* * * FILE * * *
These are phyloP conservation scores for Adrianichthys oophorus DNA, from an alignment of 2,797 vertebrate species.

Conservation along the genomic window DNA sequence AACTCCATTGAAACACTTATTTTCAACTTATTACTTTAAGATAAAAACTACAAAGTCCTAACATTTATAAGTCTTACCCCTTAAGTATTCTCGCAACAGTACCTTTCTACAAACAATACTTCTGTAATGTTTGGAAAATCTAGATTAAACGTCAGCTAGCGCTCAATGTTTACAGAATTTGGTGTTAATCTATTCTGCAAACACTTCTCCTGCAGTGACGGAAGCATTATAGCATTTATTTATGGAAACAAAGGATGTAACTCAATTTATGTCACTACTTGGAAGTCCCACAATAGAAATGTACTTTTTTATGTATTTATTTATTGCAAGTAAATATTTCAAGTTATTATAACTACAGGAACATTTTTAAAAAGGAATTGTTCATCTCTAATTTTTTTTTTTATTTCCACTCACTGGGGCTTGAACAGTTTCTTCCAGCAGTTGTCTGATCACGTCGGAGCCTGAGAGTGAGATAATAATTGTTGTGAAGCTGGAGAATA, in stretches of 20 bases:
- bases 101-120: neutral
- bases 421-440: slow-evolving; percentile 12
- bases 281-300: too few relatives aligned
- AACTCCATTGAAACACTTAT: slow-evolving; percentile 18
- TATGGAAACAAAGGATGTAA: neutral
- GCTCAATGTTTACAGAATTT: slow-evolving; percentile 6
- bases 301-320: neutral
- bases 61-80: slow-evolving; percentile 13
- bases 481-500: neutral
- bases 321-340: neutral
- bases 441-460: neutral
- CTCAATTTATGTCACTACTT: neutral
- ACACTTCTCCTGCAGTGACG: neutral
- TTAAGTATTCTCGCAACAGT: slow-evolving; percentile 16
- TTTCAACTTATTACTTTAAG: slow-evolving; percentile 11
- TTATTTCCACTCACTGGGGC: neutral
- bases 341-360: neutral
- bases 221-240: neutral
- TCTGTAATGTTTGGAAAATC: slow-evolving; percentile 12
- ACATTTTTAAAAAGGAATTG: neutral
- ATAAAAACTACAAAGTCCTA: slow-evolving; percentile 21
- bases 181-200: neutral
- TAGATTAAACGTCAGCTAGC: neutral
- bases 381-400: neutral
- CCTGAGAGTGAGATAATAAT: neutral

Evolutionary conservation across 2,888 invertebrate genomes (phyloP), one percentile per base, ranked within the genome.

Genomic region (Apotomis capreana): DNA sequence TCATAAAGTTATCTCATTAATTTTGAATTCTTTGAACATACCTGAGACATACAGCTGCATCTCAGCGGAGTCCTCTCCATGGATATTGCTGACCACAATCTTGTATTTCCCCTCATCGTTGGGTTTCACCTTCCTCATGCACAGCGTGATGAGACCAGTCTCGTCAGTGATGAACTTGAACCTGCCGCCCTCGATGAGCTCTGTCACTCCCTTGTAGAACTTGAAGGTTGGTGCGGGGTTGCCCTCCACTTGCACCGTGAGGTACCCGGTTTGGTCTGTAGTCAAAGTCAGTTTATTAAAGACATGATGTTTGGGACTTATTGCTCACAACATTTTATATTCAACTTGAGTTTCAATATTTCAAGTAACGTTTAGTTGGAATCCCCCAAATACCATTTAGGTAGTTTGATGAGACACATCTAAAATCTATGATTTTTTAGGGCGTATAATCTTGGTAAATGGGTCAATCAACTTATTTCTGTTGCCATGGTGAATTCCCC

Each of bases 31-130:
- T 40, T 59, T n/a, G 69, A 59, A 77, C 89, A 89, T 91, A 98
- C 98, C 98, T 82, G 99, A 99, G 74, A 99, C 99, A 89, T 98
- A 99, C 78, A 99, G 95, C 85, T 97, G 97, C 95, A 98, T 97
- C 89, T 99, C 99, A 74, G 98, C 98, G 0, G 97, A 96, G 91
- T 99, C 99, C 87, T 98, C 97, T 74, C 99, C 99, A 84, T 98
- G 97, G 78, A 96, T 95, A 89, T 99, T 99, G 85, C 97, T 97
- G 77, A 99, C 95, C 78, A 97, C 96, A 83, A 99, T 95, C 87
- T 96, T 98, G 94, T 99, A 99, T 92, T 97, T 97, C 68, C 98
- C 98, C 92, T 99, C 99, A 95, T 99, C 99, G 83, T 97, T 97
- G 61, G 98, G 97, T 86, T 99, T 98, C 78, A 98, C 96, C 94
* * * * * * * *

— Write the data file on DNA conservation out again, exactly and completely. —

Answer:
These are phyloP conservation scores for Adrianichthys oophorus DNA, from an alignment of 2,797 vertebrate species.

Conservation along the genomic window DNA sequence AACTCCATTGAAACACTTATTTTCAACTTATTACTTTAAGATAAAAACTACAAAGTCCTAACATTTATAAGTCTTACCCCTTAAGTATTCTCGCAACAGTACCTTTCTACAAACAATACTTCTGTAATGTTTGGAAAATCTAGATTAAACGTCAGCTAGCGCTCAATGTTTACAGAATTTGGTGTTAATCTATTCTGCAAACACTTCTCCTGCAGTGACGGAAGCATTATAGCATTTATTTATGGAAACAAAGGATGTAACTCAATTTATGTCACTACTTGGAAGTCCCACAATAGAAATGTACTTTTTTATGTATTTATTTATTGCAAGTAAATATTTCAAGTTATTATAACTACAGGAACATTTTTAAAAAGGAATTGTTCATCTCTAATTTTTTTTTTTATTTCCACTCACTGGGGCTTGAACAGTTTCTTCCAGCAGTTGTCTGATCACGTCGGAGCCTGAGAGTGAGATAATAATTGTTGTGAAGCTGGAGAATA, in stretches of 20 bases:
- bases 101-120: neutral
- bases 421-440: slow-evolving; percentile 12
- bases 281-300: too few relatives aligned
- AACTCCATTGAAACACTTAT: slow-evolving; percentile 18
- TATGGAAACAAAGGATGTAA: neutral
- GCTCAATGTTTACAGAATTT: slow-evolving; percentile 6
- bases 301-320: neutral
- bases 61-80: slow-evolving; percentile 13
- bases 481-500: neutral
- bases 321-340: neutral
- bases 441-460: neutral
- CTCAATTTATGTCACTACTT: neutral
- ACACTTCTCCTGCAGTGACG: neutral
- TTAAGTATTCTCGCAACAGT: slow-evolving; percentile 16
- TTTCAACTTATTACTTTAAG: slow-evolving; percentile 11
- TTATTTCCACTCACTGGGGC: neutral
- bases 341-360: neutral
- bases 221-240: neutral
- TCTGTAATGTTTGGAAAATC: slow-evolving; percentile 12
- ACATTTTTAAAAAGGAATTG: neutral
- ATAAAAACTACAAAGTCCTA: slow-evolving; percentile 21
- bases 181-200: neutral
- TAGATTAAACGTCAGCTAGC: neutral
- bases 381-400: neutral
- CCTGAGAGTGAGATAATAAT: neutral

Evolutionary conservation across 2,888 invertebrate genomes (phyloP), one percentile per base, ranked within the genome.

Genomic region (Apotomis capreana): DNA sequence TCATAAAGTTATCTCATTAATTTTGAATTCTTTGAACATACCTGAGACATACAGCTGCATCTCAGCGGAGTCCTCTCCATGGATATTGCTGACCACAATCTTGTATTTCCCCTCATCGTTGGGTTTCACCTTCCTCATGCACAGCGTGATGAGACCAGTCTCGTCAGTGATGAACTTGAACCTGCCGCCCTCGATGAGCTCTGTCACTCCCTTGTAGAACTTGAAGGTTGGTGCGGGGTTGCCCTCCACTTGCACCGTGAGGTACCCGGTTTGGTCTGTAGTCAAAGTCAGTTTATTAAAGACATGATGTTTGGGACTTATTGCTCACAACATTTTATATTCAACTTGAGTTTCAATATTTCAAGTAACGTTTAGTTGGAATCCCCCAAATACCATTTAGGTAGTTTGATGAGACACATCTAAAATCTATGATTTTTTAGGGCGTATAATCTTGGTAAATGGGTCAATCAACTTATTTCTGTTGCCATGGTGAATTCCCC

Each of bases 31-130:
- T 40, T 59, T n/a, G 69, A 59, A 77, C 89, A 89, T 91, A 98
- C 98, C 98, T 82, G 99, A 99, G 74, A 99, C 99, A 89, T 98
- A 99, C 78, A 99, G 95, C 85, T 97, G 97, C 95, A 98, T 97
- C 89, T 99, C 99, A 74, G 98, C 98, G 0, G 97, A 96, G 91
- T 99, C 99, C 87, T 98, C 97, T 74, C 99, C 99, A 84, T 98
- G 97, G 78, A 96, T 95, A 89, T 99, T 99, G 85, C 97, T 97
- G 77, A 99, C 95, C 78, A 97, C 96, A 83, A 99, T 95, C 87
- T 96, T 98, G 94, T 99, A 99, T 92, T 97, T 97, C 68, C 98
- C 98, C 92, T 99, C 99, A 95, T 99, C 99, G 83, T 97, T 97
- G 61, G 98, G 97, T 86, T 99, T 98, C 78, A 98, C 96, C 94